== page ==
When I write the command, \in I many times need to add a \nolinebreak and so I wrote in the preamble \renewcommand{\in}{\in \nolinebreak}, but this resulted in an error message {see bellow}. I suspect that this has to do with the fact that \in needs to be in mathmode but I have no idea how to fix it. Any suggestions?



\renewcommand{\in}{\in \nolinebreak}

$ x \in c $

Error ! TeX capacity exceeded, sorry [input stack size=5000].\in ->\in\nolinebreak $ x \in
  • You are re defining \in in terms of \in that will generate infinite loop. What do you want to do exactly – user11232 Sep 18 '15 at 0:58

It is not to do with maths mode. Here's a simpler example:


This gives an error:

! TeX capacity exceeded, sorry [input stack size=5000].
\robin ->\robin 
l.14 \robin

!  ==> Fatal error occurred, no output PDF file produced!


The definition of \robin is fine. But then it is redefined in terms of... \robin. So when TeX tries to expand \robin, it tries to expand \robin~Hood. So it starts by trying to expand \robin. Hence it tries to expand \robin~Hood~Hood and starts by trying to expand \robin and... ad infinitum. It cannot manage infinite loops, so it declares a fatal error when it runs out of capacity. You have to see its point.

infinite Robins

In this kind of case, you need to save the old definition first so you can use the old one in the definition of the new one:


one Robin Hood

That said, I think it unwise to redefine \in and I suspect that you are not using the best environment for the maths you are typesetting if you are tempted to redefine it in the way you describe. However, since your actual example doesn't show why you are so tempted, a bit more context would be needed to say anything further about this.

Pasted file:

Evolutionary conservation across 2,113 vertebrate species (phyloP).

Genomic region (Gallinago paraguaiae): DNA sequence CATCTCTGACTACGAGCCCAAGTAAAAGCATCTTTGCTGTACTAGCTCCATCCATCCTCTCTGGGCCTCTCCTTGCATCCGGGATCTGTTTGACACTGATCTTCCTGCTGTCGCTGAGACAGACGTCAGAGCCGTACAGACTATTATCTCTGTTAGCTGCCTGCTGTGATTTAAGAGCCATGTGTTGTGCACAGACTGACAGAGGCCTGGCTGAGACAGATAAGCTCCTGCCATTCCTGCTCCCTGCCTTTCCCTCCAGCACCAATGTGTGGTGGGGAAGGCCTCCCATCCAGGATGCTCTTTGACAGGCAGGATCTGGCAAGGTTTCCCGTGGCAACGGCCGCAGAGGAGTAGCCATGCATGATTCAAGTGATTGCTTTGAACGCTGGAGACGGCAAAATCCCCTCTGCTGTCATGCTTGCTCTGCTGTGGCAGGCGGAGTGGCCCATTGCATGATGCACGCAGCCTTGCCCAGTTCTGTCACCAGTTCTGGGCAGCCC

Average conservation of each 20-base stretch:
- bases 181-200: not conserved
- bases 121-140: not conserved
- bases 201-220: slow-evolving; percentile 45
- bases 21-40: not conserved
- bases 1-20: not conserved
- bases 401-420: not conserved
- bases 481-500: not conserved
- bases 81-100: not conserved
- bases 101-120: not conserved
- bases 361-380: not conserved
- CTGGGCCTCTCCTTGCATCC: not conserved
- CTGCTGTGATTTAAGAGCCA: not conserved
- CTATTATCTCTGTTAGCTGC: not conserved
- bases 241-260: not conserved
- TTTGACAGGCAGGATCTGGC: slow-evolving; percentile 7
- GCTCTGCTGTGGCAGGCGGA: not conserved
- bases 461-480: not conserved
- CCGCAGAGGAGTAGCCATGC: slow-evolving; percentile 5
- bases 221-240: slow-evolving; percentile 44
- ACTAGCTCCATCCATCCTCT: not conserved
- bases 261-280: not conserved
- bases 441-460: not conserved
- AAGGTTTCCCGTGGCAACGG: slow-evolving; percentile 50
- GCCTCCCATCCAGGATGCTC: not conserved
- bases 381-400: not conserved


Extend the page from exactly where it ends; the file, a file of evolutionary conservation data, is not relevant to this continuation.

• I'm actually writing something like a small book and in various places I spotted that $x\in [a,b]$ was seperated into two lines (which is too painful for my eyes) and I cannot deal with each one of them. I tried your recommendations, but then another problem immerged: ! Missing number, treated as zero.<to be read again>a $ x \in [a,b] as well as ! Illegal unit of measure (pt inserted).<to be read again>$ $ x \in [a,b]$ when typing [a,b] instead of c in my previews example. @Bernard – Jim Sep 18 '15 at 1:54
  • @Jim That is because \nolinebreak takes an optional argument which TeX expects to be a number. It does not expect it to be a,b. So it complains. To recover, it then tries to make it 0. At least, I think so. It is a different problem than the one which your question is about. At this point, 'I told you so' is the obvious response: as I said, redefining \in is not wise. You could specify the optional command in your redefinition so TeX doesn't look for another one. Or you can try adding e.g. {} to stop it scanning for the \[ token. – cfr Sep 18 '15 at 2:11
  • @Jim OK. Definitely do not use the second one. {} will do weird things. \oldin\linebreak[4] works in minimal testing. (Obviously substitute a different number depending on what you want.) It is still, IMNSHO, A Very Bad Idea. – cfr Sep 18 '15 at 2:31
  • Redefining \in was not wise indeed, but I think I would have a hard time fixing those linebreaks elseway. As for my second problem setting \renewcommand {\in} {\oldin \nolinebreak [4] } will do the job. Thank you for the information. – Jim Sep 18 '15 at 2:32
  • @Jim Definitely don't include spaces, especially not the one at the end. At least, you might get away with it because it is maths mode, but it looks dodgy to me ;). – cfr Sep 18 '15 at 2:39

Try this:

  • In Rome they would say «quanno ce vo’, ce vo’» (basically, «I know it's not documented, but…»): \oldin\nobreak is much more efficient. On the other hand, I'd not bother about redefining \in this way. – egreg Sep 18 '15 at 8:20

Your Answer

By clicking “Post Your Answer”, you agree to our terms of service, privacy policy and cookie policy

Not the answer you're looking for? Browse other questions tagged or ask your own question.